Eleven more tennis events bite the dust, including prestigious WTA Finals

Another number of tennis tournaments have been cancelled due to the ongoing Covid-19 pandemic

Marianne Bevis
By Marianne Bevis
Aryna Sabalenka
Aryna Sabalenka (Photo: Dongfeng Motor Wuhan Open)

Another swathe of tennis tournaments—including most in the extensive Asian swing—has been cancelled, driven by the Chinese government’s decision to ban all international sporting events until the end of 2020.

On the ATP tour, this affects the only Masters event in Asia, the Shanghai Masters, but it also slams the door on the ATP500 in Beijing and two 250 events in Chengdu and Zhuhai.

For the women’s tour, the directive from China is even more devastating. The WTA season has, in the last few years, seen China as one of its most lucrative markets, and no fewer than seven events usually build to the finale at the WTA Finals in Shenzhen.

However, the Shenzhen tournament, along with the prestigious Premier Mandatory in Beijing, the Elite Trophy in Zhuhai, two Premiers in Wuhan and Zhengzhou, plus two International events have all been cancelled.

And with them, the rankings race that normally accompanies the closing month of the season has also been halted. Steve Simon, WTA Chairman and CEO said:

“Unfortunately, this decision includes the cancellation of the Shiseido WTA Finals Shenzhen and as result, the corresponding Porsche Race to Shenzhen. We do however respect the decision that has been made and are eager to return to China as soon as possible next season.”

The China-based tournaments are not the only ones to be pulled. Several hard-court run-ups to the US Open had to cancel in order to make way for the rescheduled Cincinnati Masters/Premier. This will be played at the US Open’s venue at Flushing Meadows, New York in the week that is usually filled by qualifying rounds for the US Open itself.

Others have been cancelled for logistical issues caused by the ongoing battle in the United States against COVID-19. One of the biggest casualties has been the Citi Open in Washington, which was to herald the return of the ATP and WTA tours. The latter will instead launch at the brand new Top Seed Open in Lexington, alongside a couple of clay tournaments in Europe.

Indeed the route to the re-scheduled French Open, which land-grabbed the end of September when Europe was in the grip of the coronavirus pandemic, looks the most solid prospect for tennis’s return.

The WTA’s Palermo Open, followed by the Prague Open, both clay tournaments, have attracted impressive line-ups from players desperate to get back to their sport. And in the immediate aftermath of the US Open, the rescheduled Madrid and Rome tournaments—which are both big point and money earners—will provide the usual preparation for Roland Garros.

The United States Tennis Association (USTA), meanwhile, is still evolving its safety protocols in anticipation of the Cincinnati/US Open: For example, it has just switched the locations of the player hotels.

In response to the cancellation of the Citi Open, the USTA said there would be no knock-on impact for the other two tournaments, saying its decision to proceed “is based on health and safety, the interest of the sport, and financial viability… We are confident we remain in line with these three guiding principles.”

But with severe travel restrictions still in operation both within the United States, and to and from other parts of the world, it remains to be seen how many players will commit to New York under closed-door conditions and within apparently water-tight testing, travel restrictions, and sizes of entourages.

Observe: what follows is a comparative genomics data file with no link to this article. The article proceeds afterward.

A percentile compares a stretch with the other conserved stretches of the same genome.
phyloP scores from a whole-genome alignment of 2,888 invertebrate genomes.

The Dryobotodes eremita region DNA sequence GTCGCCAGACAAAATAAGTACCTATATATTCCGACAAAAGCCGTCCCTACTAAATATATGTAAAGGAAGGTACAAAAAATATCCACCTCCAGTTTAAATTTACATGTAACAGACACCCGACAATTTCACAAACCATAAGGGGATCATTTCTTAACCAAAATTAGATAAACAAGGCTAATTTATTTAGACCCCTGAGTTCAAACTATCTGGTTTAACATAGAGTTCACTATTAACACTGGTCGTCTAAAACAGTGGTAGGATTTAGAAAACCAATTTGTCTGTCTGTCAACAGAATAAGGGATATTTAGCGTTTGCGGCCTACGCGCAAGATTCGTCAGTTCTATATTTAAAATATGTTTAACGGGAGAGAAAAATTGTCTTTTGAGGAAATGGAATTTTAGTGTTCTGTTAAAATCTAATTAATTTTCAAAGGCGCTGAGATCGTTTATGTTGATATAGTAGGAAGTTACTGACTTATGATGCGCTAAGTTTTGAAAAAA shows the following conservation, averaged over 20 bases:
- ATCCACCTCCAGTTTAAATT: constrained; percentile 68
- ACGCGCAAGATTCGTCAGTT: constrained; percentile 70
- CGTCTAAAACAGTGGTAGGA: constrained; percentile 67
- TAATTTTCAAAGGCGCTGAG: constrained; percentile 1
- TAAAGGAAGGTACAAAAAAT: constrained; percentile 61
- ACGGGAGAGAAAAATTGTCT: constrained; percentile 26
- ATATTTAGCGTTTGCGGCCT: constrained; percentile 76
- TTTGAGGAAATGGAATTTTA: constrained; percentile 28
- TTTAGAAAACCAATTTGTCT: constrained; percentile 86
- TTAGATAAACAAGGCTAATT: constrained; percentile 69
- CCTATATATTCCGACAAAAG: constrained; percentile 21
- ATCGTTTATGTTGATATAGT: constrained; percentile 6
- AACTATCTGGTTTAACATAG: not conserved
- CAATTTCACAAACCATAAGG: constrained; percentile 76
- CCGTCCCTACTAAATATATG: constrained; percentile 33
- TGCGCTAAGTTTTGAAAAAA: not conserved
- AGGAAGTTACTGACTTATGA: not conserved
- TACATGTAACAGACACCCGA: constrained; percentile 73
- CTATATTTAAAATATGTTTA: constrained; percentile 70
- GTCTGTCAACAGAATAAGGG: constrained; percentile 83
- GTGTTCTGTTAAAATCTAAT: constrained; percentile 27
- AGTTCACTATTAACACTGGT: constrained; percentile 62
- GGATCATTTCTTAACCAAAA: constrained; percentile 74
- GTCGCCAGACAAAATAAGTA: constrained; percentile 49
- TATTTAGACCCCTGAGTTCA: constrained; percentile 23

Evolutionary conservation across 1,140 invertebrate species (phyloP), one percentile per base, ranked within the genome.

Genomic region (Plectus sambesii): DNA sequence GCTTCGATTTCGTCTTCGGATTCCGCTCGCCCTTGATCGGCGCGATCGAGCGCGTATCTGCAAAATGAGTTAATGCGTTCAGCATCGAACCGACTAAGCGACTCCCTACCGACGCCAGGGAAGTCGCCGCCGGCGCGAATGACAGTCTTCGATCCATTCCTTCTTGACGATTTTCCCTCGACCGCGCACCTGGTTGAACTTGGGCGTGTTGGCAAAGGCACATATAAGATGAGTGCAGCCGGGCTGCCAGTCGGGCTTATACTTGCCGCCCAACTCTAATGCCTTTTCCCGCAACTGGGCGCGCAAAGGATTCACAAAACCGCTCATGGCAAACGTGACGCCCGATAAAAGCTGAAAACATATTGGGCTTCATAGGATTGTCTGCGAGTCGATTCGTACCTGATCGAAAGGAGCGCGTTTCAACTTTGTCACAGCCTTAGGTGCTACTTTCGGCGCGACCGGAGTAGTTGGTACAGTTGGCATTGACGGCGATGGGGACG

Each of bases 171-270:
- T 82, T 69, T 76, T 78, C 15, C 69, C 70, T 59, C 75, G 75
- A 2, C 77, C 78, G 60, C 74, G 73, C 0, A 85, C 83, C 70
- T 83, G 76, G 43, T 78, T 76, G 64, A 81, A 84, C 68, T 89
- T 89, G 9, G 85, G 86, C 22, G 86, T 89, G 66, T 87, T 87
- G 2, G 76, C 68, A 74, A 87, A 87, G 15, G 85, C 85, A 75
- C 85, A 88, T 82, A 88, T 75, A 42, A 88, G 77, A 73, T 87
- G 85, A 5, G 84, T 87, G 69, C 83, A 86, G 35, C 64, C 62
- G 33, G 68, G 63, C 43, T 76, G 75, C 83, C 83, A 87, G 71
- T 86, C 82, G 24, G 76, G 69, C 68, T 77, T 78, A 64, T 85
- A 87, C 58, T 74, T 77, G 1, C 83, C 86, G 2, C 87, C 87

Many may simply vote with their feet and stay in Europe for the substantial clay swing that may even boast the added bonus of a ticket-buying public—unlike the US tournaments.

Some tournaments, it should be added, had already had to bite the bullet early and cancel. For some, it was because they felt unable to host a big tournament, among them the ATPs 500s in Tokyo and Basel, the Laver Cup, and the WTA’s indoor Luxembourg.

Others had to give way amid the reorganisation caused by developments at the US and French Open, such as the WTA’s Hiroshima, Warsaw, Tashkent, and Albany, and the ATP’s Winston Salem.

On the men’s tour, which reaches its conclusion in Europe, there are still decisions to be made about the tournaments that follow the traditional ‘Asian swing’, and announcements are due shortly. Key among those decisions will be the status of the Nitto ATP Finals, which is due to bid farewell to London’s O2 after more than a decade at the iconic venue.

As it stands, though, many players are practising on their preferred surfaces in anticipation of a resumption of both tours next month.

Thus far, hard-court Lexington has achieved a coup for its inaugural playing by attracting Serena Williams, who is surely preparing to go for her record 24th Major title in New York. After reaching the final of the US Open last year, she did not play again until winning in Auckland this January, and her last match was in the Fed Cup qualifiers in the first week of February.

Williams is also joined on the start list by three more Major champions—Victoria Azarenka, Venus Williams and Sloane Stephens—plus American teenagers Coco Gauff and Amanda Anisimova.

Meanwhile, clay-court Palermo, which begins in just 10 days’ time, has attracted No2 Simona Halep, the 2019 French Open finalist Marketa Vondrousova, Johanna Konta, Maria Sakkari, Donna Vekic and Jelena Ostapenko,

Halep is also signed up for Prague the following week, along with Belinda Bencic and wild card Genie Bouchard.

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